The Body of Christ

John Lennon’s quote that “we are more popular than Jesus” sparked controversy and protest once it reached the United States.  That statement, part of a much larger discourse, was taken terribly out of context.  Here’s what Lennon really said:

Christianity will go. It will vanish and shrink. I needn’t argue about that; I’m right and I’ll be proved right. We’re more popular than Jesus now; I don’t know which will go first—rock ‘n’ roll or Christianity. Jesus was all right but his disciples were thick and ordinary. It’s them twisting it that ruins it for me.

Lennon was commenting on the decline of Christianity in England (and all of Europe for that matter) and over there no one even got upset.  In it’s context, what Lennon was saying was true.

But look at what he says about Jesus and his followers.  Jesus was all right, but his disciples were thick and ordinary.  That is certainly true.  For John Lennon, this is what turned him off to Christianity.  This should be what turns people onto Christianity.  Jesus’s followers then, as now, are thick and ordinary.  God calls people that are naturally sinful, fallen, broken, etc. into a relationship with Him through Jesus Christ.  Perfection is not required; we are all a little messed up, some more than others, and it’s those kind of people that Jesus is looking for.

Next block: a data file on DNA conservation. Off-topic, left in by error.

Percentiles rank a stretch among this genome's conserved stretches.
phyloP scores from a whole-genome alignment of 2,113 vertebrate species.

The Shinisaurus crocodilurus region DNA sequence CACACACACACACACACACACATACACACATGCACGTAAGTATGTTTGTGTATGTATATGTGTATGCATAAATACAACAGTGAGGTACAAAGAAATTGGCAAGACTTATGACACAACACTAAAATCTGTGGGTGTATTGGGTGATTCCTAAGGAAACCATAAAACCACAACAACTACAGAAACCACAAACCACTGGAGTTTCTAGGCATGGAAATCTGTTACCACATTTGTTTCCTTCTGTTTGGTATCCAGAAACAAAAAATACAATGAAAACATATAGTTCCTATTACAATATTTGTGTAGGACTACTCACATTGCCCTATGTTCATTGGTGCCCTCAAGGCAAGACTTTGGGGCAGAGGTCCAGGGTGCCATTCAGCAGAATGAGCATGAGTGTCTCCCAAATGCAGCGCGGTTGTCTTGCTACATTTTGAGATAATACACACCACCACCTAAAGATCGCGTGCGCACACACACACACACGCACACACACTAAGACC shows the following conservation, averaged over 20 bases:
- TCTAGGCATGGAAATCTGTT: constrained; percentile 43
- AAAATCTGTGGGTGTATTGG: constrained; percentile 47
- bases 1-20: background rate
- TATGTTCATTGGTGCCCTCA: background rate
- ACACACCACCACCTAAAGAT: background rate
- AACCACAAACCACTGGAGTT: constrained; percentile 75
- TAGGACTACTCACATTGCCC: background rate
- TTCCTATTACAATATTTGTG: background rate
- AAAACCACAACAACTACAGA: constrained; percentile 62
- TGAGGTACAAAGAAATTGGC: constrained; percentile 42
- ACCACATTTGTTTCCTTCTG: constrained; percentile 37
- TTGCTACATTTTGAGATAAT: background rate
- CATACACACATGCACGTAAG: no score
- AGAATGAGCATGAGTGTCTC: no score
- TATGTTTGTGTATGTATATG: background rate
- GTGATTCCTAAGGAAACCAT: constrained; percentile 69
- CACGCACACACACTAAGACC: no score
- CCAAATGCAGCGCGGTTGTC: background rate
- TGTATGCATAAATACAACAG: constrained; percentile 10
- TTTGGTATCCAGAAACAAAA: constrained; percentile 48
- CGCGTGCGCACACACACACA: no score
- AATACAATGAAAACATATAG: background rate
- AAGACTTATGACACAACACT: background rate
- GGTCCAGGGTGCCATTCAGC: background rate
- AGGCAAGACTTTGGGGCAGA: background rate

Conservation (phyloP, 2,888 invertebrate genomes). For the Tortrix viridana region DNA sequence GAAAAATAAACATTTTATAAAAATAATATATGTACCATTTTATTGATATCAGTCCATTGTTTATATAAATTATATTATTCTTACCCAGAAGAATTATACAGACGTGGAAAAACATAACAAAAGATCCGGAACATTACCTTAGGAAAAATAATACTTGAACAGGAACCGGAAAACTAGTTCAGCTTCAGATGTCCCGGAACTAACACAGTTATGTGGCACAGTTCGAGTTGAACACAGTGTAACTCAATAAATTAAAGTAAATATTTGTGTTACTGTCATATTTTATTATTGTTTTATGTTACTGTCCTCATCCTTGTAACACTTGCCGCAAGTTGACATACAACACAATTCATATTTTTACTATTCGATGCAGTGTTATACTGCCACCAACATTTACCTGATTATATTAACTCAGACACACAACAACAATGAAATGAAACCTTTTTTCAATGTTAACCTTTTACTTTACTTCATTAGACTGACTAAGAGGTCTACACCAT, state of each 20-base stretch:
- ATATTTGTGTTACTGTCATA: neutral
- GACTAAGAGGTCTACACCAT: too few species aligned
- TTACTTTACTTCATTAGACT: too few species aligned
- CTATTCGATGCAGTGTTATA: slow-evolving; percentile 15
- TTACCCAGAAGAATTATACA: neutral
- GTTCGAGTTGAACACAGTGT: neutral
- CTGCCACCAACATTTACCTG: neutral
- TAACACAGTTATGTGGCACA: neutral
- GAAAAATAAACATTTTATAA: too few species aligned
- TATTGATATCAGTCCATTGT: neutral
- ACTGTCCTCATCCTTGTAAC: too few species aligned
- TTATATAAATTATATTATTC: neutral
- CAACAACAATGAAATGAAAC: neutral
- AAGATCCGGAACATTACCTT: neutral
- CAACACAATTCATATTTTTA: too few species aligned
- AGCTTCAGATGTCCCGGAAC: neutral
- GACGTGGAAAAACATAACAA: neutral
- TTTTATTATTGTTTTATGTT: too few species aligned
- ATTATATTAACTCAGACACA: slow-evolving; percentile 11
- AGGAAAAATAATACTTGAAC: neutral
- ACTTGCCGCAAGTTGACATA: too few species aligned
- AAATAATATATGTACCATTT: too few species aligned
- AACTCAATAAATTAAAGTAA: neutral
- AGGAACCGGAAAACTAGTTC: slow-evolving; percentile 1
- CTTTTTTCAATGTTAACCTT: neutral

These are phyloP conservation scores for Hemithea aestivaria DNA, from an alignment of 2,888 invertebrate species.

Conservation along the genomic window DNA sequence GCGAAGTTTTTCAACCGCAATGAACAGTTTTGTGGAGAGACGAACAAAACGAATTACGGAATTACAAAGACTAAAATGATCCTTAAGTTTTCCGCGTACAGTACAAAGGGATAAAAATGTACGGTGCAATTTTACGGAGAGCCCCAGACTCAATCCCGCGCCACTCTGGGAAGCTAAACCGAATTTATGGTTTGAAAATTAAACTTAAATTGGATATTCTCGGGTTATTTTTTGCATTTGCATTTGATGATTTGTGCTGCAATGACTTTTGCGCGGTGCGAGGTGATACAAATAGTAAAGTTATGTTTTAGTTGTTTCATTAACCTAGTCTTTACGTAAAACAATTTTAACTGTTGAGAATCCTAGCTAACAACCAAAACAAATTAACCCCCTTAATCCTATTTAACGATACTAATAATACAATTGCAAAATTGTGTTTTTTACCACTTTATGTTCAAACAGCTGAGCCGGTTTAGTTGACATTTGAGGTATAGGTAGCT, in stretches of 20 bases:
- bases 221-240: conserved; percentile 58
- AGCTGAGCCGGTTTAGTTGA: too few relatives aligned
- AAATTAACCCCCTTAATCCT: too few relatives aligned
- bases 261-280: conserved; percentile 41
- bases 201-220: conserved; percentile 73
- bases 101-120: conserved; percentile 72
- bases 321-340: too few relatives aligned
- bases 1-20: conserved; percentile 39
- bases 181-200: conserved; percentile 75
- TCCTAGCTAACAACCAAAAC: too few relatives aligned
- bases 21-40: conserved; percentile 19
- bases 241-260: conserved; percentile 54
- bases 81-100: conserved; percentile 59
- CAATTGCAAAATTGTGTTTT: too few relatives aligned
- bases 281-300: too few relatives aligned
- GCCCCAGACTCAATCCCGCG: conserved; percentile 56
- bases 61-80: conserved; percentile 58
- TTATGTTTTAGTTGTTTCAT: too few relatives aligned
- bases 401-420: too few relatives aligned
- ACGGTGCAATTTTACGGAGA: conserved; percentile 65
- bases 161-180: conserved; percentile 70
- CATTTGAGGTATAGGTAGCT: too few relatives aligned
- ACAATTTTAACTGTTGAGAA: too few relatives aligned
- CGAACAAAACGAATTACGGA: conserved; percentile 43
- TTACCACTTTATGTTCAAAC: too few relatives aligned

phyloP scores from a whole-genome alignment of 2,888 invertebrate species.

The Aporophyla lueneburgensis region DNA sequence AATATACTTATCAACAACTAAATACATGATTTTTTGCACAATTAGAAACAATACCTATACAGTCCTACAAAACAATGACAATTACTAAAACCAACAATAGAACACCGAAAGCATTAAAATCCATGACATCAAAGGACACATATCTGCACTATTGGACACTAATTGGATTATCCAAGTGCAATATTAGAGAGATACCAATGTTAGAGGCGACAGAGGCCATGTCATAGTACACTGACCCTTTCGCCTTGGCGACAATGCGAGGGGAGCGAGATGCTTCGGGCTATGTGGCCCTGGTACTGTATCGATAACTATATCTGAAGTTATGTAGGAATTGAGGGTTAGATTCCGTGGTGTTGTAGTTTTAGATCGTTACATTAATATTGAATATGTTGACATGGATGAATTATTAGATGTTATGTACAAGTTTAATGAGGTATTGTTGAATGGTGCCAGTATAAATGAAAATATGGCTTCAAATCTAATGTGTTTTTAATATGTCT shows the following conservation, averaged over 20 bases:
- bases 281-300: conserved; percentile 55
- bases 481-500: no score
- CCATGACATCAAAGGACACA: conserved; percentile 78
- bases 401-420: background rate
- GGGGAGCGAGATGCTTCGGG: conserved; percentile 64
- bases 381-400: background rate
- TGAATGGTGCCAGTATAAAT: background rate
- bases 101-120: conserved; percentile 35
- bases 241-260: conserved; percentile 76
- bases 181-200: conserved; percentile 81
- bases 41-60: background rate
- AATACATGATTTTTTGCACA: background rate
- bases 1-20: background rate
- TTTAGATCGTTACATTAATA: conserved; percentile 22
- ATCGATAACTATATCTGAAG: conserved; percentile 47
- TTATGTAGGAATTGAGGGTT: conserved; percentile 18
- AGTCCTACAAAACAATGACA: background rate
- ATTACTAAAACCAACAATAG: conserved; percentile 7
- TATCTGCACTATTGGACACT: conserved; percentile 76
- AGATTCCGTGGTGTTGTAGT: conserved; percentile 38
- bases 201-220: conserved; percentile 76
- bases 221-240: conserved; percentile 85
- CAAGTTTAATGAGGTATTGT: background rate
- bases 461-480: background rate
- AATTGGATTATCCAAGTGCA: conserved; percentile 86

We (Christians) are the body of Christ.  In 1 Corinthians (12:12-27) Paul describes how a single body has many different parts that work together.  We each have ears, eyes, a nose and so forth and each of those parts perform a necessary function.  So it is Paul says with Christ.  We are each individual members of the body, and it takes all kinds.  Look at Jesus’s followers.  The disciples were made up of common laborers (fishermen) but there was also Matthew the tax collector.  Jesus had many followers besides the twelve he called Apostles.  Luke was a physician, and the later Apostle Paul was both a Pharisee and a Roman citizen.  We all bring different skill sets to the table, and the church needs them all.  Paul says that some preach, others teach, some work miracles, but there is one Christ, one Spirit and one baptism that we are all baptized with.

Christian believers need to be reminded that we are “thick and ordinary.”  We did not and cannot earn our salvation.  It is an act of God’s grace.  That is the good news we should be compelled to share with the world.  Non-Christians need to know that Christians are not perfect, and do not (or should not) present themselves as such.  Jesus was all right, but he is the only one who has ever been all right on his own.  The rest of us need God’s grace and mercy, and it is offered freely.  The very thing that turned Lennon away from Christianity should be it’s greatest appeal.  What we can’t do Jesus has already done.

3 thoughts on “The Body of Christ

  1. What Lennon says about Jesus and his followers is very similar to a statement made by Gandhi. He said that he really liked our Christ, but not our Christians. “Your Christians are so unlike your Christ.” Lennon had been studying many different religions at the time, and may have been aware of the quote by Gandhi. The same idea is definitely conveyed.

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